Friday, 25 November 2016

Sovereignty and Treaty at ASC

Written by Rev Dr Chris Budden

The Assembly Standing Committee (ASC) and the Uniting Aboriginal and Islander Christian Congress (UAICC) National Committee have held an important joint meeting to discuss what it would mean for the Uniting Church to acknowledge sovereignty of First Peoples.

The 14th Assembly in Perth determined “that a significant priority for its life during the next triennium is to explore with Congress what it would mean for the practices of the Church to recognise and affirm that First Peoples are sovereign Peoples”. (Minute 15.08 a)

UAICC members gathered with ASC members and Moderators in small groups to assist discernment and there was some great sharing on practical ways sovereignty might change our practices.

There are a variety of meanings for sovereignty, including the way in which First Peoples understand God vesting sovereignty in the land from which First Peoples life and identity springs.

One understanding that was used to guide discussion was that sovereignty means that, recognising their prior and continuing existence – as individuals and a community – First Peoples are asserting their inherent right to negotiate their place in the ongoing political and missional settlement of this nation.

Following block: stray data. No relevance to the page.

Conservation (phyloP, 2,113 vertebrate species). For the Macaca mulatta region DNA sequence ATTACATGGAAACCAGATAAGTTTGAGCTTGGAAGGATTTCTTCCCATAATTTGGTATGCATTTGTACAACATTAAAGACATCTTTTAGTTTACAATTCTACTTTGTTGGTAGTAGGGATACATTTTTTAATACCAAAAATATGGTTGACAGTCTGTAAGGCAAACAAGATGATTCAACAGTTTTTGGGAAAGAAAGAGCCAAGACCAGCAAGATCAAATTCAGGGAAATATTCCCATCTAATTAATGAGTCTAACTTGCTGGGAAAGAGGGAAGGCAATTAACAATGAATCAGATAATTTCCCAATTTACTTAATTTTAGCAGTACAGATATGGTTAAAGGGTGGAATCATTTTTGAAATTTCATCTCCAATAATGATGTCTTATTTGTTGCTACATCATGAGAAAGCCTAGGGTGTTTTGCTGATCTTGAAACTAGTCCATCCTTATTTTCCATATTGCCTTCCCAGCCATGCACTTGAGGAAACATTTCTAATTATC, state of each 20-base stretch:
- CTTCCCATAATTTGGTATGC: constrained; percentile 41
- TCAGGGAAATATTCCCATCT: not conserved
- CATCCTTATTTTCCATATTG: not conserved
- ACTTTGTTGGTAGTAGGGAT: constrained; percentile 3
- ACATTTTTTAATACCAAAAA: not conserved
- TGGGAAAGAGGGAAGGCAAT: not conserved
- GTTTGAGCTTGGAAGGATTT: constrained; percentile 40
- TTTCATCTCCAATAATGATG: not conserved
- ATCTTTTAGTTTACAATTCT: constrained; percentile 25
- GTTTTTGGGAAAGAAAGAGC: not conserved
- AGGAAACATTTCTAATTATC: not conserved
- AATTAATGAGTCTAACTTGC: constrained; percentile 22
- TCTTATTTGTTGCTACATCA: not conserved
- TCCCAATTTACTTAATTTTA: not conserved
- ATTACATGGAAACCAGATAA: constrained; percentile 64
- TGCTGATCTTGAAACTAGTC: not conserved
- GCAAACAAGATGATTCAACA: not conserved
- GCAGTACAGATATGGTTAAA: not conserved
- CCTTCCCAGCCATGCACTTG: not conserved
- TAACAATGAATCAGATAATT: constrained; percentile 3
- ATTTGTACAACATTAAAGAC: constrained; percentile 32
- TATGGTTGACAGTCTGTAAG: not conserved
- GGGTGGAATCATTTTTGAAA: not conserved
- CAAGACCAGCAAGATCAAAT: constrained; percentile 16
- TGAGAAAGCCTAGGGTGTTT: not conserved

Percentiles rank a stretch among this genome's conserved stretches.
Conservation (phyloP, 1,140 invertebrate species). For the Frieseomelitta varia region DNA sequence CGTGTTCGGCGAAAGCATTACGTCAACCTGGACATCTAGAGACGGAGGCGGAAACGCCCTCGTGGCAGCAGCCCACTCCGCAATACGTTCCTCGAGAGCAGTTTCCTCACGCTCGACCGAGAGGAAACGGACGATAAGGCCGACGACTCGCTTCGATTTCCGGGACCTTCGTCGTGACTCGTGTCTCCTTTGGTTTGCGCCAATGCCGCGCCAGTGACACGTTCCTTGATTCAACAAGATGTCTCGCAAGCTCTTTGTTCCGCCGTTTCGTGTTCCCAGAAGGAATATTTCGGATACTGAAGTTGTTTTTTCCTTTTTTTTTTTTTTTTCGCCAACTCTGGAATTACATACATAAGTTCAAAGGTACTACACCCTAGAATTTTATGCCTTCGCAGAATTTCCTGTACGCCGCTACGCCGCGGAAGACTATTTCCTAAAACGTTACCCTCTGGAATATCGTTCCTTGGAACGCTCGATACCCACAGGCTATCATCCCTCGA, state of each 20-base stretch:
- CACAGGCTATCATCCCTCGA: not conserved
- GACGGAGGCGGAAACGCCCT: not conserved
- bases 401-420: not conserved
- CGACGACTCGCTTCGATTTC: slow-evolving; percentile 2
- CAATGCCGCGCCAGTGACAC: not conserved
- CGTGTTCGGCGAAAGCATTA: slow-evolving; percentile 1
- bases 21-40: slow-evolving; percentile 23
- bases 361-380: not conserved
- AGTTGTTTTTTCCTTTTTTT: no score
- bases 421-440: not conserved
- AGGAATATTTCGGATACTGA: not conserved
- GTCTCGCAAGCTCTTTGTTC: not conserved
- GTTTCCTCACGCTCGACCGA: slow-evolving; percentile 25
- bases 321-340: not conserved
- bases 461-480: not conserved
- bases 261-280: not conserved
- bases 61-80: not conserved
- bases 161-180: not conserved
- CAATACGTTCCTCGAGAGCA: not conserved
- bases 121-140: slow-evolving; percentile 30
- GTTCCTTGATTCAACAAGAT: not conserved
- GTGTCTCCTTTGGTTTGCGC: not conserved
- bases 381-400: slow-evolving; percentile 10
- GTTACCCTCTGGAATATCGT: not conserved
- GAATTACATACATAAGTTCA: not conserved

Some practical suggestions on how sovereignty might touch the practices of the church were offered:

• Support and educate people around the need for sovereignty and treaty.
• Learn the story of sacred life in this place and how that changes our approach to mission.
• The church lives on stolen land. What might reparation look like?
• How has the church’s partnership with colonial powers distorted its story of Jesus? How might the church support the development of Indigenous Theology?
• How does the acceptance of sovereignty and the presence of God challenge the way we understand God in our world? How might this impact our understanding of the state, for example, and our role in it?
• What might sovereignty mean for the shape of the church in Australia?
• Could the church give priority to history-telling, particularly the history of local churches in relation to First Peoples?
• Should we move beyond covenant as a relationship conversation to treaty as real action/obligation?

There was deep sharing between all involved that extended beyond the session across shared meals and conversations over the weekend.

There was particular enthusiasm for finding ways to support the development of Indigenous Theology and for local churches exploring their history in relation to First Peoples.

Rev Dr Chris Budden is the Interim National Coordinator of the Uniting Aboriginal and islander Christian Congress.